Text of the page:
Academic journal article Global Business and Management Research: An International Journal

Product Diversification Deciphered

Academic journal article Global Business and Management Research: An International Journal

Product Diversification Deciphered

Article excerpt

Abstract

Purpose: Since researchers from different streams have used varied methodologies, that are complex to measure a firm's level of corporate diversification, the primary purpose of this paper is to provide practicing managers a range of alternate measures of diversification that can be computed with ease, from data that are available in their day-to-day management information systems.

Design/ methodology/ approach: Using a sample of large companies listed in the Bombay stock exchange, unrelated diversification index based on entropy measure is calculated. Five, alternative measures of diversification are developed from the same data set. Using hierarchical regression, this study explores as to which of the product diversification measures developed, explains the unrelated diversification measure calculated based on the Entropy measure.

Findings: The study provides the practicing managers three alternate measures of diversification, the proportion of the largest two-digit industry sales to total firm sales (DIVH2D), the number of products a firm produces (DIVNP) and the proportion of the 'number of two-digit industry codes to the number of four-digit industry code' (DIV2B4). These help managers gauge their firm's extent of unrelated diversification.

Research limitations/ implications: The alternate measures of diversification help the managers' benchmark their level of unrelated diversity, without having to go through the pain of calculating diversity through traditional methodologies that are complex and cumbersome.

Keywords: Corporate diversification, product based diversification, entropy measure, hierarchical regression

Introduction

Studies on corporate diversification have long been the mainstay of strategic management research. Most studies examine performance of different diversification types and the institutional contexts in which such relationships hold good (Weston, 1970; Khanna & Palepu, 1997; Fauver et al., 2003; Michael & Richard, 2003; Wan 2005). Results show that unrelated diversification in institutionally developed economies will erode firm performance (Wan, 2005) and it could enhance firm performance in emerging economies (Chakrabarti et al., 2007; Mishra and Akbar, 2007), including in India (Khanna and Palepu, 1997; Ghemawat and Khanna, 1998). With institutional context in India fast developing (Mohan, 2007), a key research question of enormous interest is, will diversified companies continue to be profitable? Measurement of corporate diversity, hence gains prominence in this context.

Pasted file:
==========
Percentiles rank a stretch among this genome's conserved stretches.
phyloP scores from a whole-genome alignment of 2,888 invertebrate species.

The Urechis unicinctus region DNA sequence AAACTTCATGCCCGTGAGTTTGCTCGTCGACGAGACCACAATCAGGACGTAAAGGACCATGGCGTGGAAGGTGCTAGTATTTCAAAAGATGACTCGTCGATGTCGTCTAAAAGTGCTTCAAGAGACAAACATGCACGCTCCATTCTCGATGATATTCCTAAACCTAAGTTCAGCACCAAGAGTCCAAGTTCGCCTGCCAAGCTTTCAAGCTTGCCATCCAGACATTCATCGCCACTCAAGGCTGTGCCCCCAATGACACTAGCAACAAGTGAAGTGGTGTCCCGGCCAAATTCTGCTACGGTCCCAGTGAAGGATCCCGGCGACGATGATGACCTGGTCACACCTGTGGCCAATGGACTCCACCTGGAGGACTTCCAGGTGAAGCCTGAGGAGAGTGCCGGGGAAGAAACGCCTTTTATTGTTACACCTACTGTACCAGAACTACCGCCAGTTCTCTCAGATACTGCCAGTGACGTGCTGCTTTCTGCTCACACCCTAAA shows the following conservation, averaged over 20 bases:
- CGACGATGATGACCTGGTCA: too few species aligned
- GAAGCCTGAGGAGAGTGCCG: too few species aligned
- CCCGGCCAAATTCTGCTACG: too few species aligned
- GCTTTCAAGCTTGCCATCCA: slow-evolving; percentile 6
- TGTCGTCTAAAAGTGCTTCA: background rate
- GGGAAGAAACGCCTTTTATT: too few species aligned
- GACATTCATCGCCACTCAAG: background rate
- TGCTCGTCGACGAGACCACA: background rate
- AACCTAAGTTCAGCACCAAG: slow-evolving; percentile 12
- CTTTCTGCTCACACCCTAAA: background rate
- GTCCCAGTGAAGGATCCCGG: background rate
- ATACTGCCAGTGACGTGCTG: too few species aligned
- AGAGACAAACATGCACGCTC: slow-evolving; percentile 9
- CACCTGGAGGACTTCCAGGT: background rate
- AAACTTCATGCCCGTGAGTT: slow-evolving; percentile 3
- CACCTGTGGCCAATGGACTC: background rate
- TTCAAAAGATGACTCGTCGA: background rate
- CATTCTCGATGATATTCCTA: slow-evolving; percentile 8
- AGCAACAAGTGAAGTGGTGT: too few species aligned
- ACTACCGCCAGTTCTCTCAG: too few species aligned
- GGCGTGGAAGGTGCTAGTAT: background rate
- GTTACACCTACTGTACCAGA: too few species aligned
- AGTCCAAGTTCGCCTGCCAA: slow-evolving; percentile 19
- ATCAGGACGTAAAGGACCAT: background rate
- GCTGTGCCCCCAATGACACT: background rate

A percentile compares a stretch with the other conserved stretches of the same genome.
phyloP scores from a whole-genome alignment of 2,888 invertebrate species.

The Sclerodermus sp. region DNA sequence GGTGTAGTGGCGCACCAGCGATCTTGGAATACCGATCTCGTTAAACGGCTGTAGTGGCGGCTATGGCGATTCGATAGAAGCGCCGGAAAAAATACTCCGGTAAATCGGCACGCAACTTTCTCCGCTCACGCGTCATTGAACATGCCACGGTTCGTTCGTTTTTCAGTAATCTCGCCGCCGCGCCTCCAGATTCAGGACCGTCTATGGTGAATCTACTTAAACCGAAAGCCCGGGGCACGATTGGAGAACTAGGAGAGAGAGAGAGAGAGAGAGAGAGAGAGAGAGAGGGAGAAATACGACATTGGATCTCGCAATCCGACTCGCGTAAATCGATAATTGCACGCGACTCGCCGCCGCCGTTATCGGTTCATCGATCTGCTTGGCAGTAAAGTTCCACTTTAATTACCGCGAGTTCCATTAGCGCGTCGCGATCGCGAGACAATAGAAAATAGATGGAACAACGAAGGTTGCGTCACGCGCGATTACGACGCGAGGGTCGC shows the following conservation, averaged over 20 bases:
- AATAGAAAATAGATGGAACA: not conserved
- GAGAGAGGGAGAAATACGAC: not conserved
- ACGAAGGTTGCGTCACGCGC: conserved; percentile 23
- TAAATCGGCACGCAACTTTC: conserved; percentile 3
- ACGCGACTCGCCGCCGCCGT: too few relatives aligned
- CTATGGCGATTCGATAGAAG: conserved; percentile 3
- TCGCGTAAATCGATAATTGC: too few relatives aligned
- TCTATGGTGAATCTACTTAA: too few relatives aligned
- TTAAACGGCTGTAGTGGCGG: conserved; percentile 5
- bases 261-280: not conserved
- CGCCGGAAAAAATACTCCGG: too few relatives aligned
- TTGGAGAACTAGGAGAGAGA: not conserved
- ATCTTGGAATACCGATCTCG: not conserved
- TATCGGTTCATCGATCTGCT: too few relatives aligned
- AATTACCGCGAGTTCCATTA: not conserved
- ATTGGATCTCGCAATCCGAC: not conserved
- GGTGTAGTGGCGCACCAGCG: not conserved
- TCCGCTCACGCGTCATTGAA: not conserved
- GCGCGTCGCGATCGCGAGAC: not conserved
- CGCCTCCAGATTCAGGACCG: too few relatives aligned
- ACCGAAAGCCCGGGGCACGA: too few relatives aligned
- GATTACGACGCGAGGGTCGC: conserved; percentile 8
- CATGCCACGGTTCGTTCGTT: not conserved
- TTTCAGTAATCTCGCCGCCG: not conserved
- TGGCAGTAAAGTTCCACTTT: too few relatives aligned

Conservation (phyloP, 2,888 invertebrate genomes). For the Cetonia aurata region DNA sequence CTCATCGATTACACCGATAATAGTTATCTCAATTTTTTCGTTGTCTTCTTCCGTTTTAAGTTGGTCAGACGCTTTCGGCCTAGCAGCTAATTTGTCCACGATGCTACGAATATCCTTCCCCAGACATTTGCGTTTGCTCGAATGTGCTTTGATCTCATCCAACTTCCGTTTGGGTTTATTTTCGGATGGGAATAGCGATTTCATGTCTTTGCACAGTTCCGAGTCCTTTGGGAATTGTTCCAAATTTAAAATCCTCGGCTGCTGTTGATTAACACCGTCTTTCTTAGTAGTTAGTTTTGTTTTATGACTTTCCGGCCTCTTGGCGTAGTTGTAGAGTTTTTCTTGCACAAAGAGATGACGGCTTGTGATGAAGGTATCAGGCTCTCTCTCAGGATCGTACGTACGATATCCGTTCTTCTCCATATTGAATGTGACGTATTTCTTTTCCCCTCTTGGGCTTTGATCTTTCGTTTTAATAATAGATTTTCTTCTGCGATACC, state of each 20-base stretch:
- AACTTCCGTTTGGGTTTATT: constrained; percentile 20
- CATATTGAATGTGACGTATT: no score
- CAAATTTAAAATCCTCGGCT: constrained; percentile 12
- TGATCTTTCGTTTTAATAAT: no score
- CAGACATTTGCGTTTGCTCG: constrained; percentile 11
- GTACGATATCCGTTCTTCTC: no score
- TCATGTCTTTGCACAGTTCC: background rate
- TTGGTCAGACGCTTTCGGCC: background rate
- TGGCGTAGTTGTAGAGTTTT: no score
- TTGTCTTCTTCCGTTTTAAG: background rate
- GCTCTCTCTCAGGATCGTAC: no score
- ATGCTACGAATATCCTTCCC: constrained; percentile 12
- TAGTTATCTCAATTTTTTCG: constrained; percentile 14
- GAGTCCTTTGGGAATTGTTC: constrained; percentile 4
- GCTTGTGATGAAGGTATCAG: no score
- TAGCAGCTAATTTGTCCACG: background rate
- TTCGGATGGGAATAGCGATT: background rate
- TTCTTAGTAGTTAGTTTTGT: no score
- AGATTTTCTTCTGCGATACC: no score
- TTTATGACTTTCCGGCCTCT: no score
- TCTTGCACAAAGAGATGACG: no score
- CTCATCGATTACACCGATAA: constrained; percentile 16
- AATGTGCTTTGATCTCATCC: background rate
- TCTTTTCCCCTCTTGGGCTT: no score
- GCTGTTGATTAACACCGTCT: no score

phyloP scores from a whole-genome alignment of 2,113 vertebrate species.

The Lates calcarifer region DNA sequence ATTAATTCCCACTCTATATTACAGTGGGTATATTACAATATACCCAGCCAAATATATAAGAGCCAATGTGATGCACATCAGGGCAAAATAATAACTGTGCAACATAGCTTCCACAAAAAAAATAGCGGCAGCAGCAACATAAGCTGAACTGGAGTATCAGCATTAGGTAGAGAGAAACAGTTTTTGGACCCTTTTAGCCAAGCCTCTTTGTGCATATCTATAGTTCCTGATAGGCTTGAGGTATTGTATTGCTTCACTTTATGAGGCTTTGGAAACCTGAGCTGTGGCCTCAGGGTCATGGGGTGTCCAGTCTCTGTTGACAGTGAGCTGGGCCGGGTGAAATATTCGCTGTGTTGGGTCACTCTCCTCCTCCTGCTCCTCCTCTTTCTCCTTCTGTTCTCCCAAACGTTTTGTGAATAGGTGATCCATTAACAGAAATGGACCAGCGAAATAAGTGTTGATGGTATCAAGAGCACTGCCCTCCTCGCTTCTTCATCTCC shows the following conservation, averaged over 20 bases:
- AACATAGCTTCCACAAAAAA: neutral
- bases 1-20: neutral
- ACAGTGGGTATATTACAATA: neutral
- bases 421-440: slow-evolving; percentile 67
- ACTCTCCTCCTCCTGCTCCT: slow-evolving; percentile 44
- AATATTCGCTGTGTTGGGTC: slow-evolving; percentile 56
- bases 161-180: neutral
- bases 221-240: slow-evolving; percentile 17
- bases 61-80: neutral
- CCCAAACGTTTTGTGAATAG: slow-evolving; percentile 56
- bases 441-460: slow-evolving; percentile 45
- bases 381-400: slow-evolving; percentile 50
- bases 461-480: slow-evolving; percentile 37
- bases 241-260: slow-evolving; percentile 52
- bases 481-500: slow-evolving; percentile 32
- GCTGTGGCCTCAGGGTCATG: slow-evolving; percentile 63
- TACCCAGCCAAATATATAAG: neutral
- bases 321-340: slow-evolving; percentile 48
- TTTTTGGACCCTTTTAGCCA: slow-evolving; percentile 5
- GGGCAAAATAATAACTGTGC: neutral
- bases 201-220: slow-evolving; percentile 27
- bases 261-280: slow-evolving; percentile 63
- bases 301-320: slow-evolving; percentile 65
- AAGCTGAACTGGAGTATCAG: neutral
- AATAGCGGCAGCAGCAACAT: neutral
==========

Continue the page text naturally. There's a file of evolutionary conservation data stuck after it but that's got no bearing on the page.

Measuring corporate diversity has always remained the central theme in the diversification firm performance research (Christensen & Montgomery, 1981; Rumelt, 1974; 1982; Palepu, 1985; Amit & Livnat, 1988; Kakani, 2002). Researchers have measured diversity, differently, in the past, and the concept of measuring corporate diversity has evolved over the period (Varadarajan & Ramanujam, 1987). Prior studies measure corporate diversification from the perspective of products and markets a firm operate in (Ansoff, 1957; 1965). Studies also examine diversification from the perspective of technology a firm deploys, the customer function it seeks to satisfy and the customer segment it serves (Abell & Hammond, 1979). Prior studies predominantly use Standard Industry Classification (SIC) scheme to measure the firm's corporate diversity (Rumelt, 1974; Palepu, 1985; Varadarajan & Ramanujam, 1987). Herfindahl index (Berry, 1971) and Entropy measure of diversification (Jacquemin and Berry, 1979) became the most popular SIC based diversification measures that were extensively used by researchers. In spite of being cumbersome, diversification studies have adopted this methodology due to the ease in comprehension, objectivity in approach and easy availability of product related information in the public domain. A number of other methods have also been used in literature to measure corporate diversity (Varadarajan & Ramanujam, 1987). …

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